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Welcome to a forum dedicated to applied behavior analysis. The purpose of this blog is to provide a forum for students, parents and professionals to access information and discuss timely concerns regarding the science of applied behavior analysis in a reader-friendly manner.

I have fallen off the blog recently, mostly due to the completion of my dissertation and spending time with my daughter. As I delve back into the home-based and consultation world, topics to discuss and share with those interested in applied behavior analysis appears endless. I hope to take this blog in a direction of bridging the gap across the various orientations towards working with and teaching children with autism and related disorders...I'm a behavior analyst through and through, but we can do better in various domains that we have been hesitant to discuss in the past. My interests are veering into the realm of self-regulation, problem-solving, relationship development in addition to working with children with substantial interfering behavior. Comments and discussion is both welcome and desired.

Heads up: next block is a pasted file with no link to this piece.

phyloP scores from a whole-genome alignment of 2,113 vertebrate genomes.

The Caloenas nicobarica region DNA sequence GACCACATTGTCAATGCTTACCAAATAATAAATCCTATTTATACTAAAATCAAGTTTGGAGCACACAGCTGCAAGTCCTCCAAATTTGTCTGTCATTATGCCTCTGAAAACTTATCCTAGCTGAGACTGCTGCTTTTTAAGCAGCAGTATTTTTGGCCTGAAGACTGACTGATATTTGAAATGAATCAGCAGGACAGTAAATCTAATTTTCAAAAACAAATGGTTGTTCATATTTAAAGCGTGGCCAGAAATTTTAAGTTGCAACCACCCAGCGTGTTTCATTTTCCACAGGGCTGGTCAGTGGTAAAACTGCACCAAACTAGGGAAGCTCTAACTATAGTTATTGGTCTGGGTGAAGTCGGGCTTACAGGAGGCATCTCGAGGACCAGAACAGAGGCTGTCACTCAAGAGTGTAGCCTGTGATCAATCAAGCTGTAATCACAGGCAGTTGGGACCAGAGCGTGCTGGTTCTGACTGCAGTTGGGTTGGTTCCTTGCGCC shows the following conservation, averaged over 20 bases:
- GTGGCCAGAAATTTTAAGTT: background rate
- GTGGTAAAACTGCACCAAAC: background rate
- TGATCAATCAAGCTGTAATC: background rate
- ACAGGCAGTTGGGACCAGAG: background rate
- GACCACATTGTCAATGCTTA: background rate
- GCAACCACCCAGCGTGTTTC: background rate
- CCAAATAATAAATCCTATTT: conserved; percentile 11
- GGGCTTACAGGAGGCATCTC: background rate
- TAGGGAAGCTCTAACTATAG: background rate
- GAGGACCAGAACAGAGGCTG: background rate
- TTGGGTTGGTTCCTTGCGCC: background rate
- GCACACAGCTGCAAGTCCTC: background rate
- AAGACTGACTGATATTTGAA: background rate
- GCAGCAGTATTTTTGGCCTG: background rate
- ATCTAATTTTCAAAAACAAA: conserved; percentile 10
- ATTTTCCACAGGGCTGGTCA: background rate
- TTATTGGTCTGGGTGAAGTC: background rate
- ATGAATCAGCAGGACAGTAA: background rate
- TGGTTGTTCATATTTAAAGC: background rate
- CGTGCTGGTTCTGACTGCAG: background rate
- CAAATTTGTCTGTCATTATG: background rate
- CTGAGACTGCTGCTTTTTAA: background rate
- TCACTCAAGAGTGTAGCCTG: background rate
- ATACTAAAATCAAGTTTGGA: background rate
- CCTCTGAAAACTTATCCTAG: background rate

Sunday, March 23, 2008

Stereotypy in Children with and without Autism

A research review by Michelle Rodgers (CUNY Queens College)

Authors: MacDonald, R., Green, G., Mansfield, R., Geckeler, A., Gardenier, N., Anderson, J., Holcomb, W., & Sanchez, J.

Title: Stereotypy in young children with autism and typically developing children

Purpose of this study: The purpose of this study was to compare motor and vocal stereotypy in 2-,3-, and 4-year old children with autism and typically developing children within the same age group.

Participants: A total of 60 children participated. 30 were diagnosed with autism or PDD-NOS and 30 were considered typical. Each group was broken up into three subgroups, 2-, 3-, and 4-year olds, each with ten children.

Settings: The setting was a small testing room at the New England Center for Children. The testing room had books and toys as well as a table and chairs.